Sunnyvale Council: “We like traffic sewers!”

Sunnyvale City Council nixes Bus Rapid Transit planning for El Camino Real.

The Santa Clara County Valley Transportation Agency (VTA) is the transportation planning agency and transit provider for Silicon Valley in California. 20% of VTA’s bus passengers ride bus routes 22 & 522 along the historic El Camino Real (ECR). TO handle the transportation needs of projected population growth along the ECR corridor, VTA plans a Bus Rapid Transit line (BRT) along the historic El Camino Real between downtown San Jose and Palo Alto, California.

ECR is a state highway (California Route 82), so I’m not certain local approval is required for projects like this, but VTA would like to have buy in from the South Bay cities ECR runs through. The City of Santa Clara council already recently gave their whole-hearted approval for the BRT project. At the city council meeting in Sunnyvale last Tuesday evening, though, the council voted 4-3 against planning for BRT on El Camino Real through the city of Sunnyvale.

VTA El Camino Real Bus Rapid Transit BRT

Six lanes of traffic across 120 feet of right-of-way on El Camino Real bisect the city of Sunnyvale, with a traffic Level of Service “D” along the entire congested route. With population and job growth and no room to build new highways, traffic congestion through Sunnyvale will only get worse. VTA’s Bus Rapid Transit plan will change those six lane into a pair of BRT down the middle of the road and a pair of auto lanes for each direction of ECR between Lawrence Expressway and Bernardo AVenue.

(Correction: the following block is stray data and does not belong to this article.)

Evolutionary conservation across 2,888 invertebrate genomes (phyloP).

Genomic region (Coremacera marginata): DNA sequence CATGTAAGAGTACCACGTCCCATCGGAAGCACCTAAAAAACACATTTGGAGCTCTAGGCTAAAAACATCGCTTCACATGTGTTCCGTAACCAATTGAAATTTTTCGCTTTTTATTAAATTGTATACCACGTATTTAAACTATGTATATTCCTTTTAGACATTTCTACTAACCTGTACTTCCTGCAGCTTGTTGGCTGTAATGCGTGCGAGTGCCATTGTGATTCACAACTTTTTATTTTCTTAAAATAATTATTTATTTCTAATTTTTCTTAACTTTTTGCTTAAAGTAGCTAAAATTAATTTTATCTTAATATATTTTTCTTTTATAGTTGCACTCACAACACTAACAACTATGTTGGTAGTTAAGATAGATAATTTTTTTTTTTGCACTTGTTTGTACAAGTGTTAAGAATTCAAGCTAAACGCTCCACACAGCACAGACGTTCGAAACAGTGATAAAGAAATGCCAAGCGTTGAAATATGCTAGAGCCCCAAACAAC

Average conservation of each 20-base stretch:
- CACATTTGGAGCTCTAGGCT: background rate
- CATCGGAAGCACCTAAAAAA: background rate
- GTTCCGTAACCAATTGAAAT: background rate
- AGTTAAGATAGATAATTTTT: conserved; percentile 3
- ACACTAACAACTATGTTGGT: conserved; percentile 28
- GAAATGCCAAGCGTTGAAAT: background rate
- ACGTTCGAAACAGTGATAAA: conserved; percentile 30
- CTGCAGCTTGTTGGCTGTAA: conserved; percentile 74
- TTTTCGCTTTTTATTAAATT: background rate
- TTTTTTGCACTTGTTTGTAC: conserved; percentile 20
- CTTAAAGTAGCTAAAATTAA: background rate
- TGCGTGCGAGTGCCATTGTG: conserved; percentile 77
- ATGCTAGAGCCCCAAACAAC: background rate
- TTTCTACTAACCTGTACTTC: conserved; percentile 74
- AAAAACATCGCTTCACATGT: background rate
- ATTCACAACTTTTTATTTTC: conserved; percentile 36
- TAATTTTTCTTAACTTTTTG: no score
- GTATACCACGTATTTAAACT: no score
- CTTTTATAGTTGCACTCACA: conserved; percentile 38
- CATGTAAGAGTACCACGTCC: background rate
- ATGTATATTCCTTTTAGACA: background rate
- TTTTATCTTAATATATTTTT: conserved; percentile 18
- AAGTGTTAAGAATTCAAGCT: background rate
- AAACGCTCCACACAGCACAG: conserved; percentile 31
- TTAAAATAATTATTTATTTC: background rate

BRT proponents believe their plan will also create a more livable, walkable and bike friendly transportation corridor. BRT stations at major intersections create pedestrian refuges that break up the huge swaths of concrete and asphalt we have now, and BRT changes include room for bike facilities.

BRT advocates showed up en-masse at Tuesday night’s council meeting to speak on behalf of better transportation on El Camino Real, outnumbering opponents at least two-to-one. Opponents pitted this as a “car versus bus rider” issue, while proponents talked about the benefits BRT will have for all users of El Camino Real, including the people who live and own businesses and pay taxes in Sunnyvale.

The strongest opposition came from the numerous auto dealerships along El Camino Real, saying BRT will destroy their businesses and reduce tax revenues to the city.

Sunnyvale council members Mayor Tony Spitaleri, Vice Mayor David Whittum, Pat Meyering and Jim Davis want none of that, voting instead for more congestion, more pollution, more death, more sickness, more traffic noise, higher gas prices, fewer jobs, less revenue for the city, and, overall, a more slum-like feel to their town by voting against the city resolution to move forward on BRT. In response to concerns that traffic is getting worse in Sunnyvale, the council directed staff to investigate increasing speeds on Mathilda Avenue (which currently has traffic Level of Service “F” for “FAIL”) to help move things along. As if. I can save the city a few thousand dollars of staff time and tell you what the findings will be.

More info on this meeting at the Mercury News. H/T to Eugene / Silicon Valley Transit Users for the meeting info. See also Facebook / Friends of Silicon Valley BRT to see how you can help.

One Comment

  1. if we want to break up all that asphalt and make the street safer for all road users in a proven way, it’s really easy and inexpensive — cycletracks. no need to spend gazillions of dollars on building a new bus highway down the middle of a car highway.

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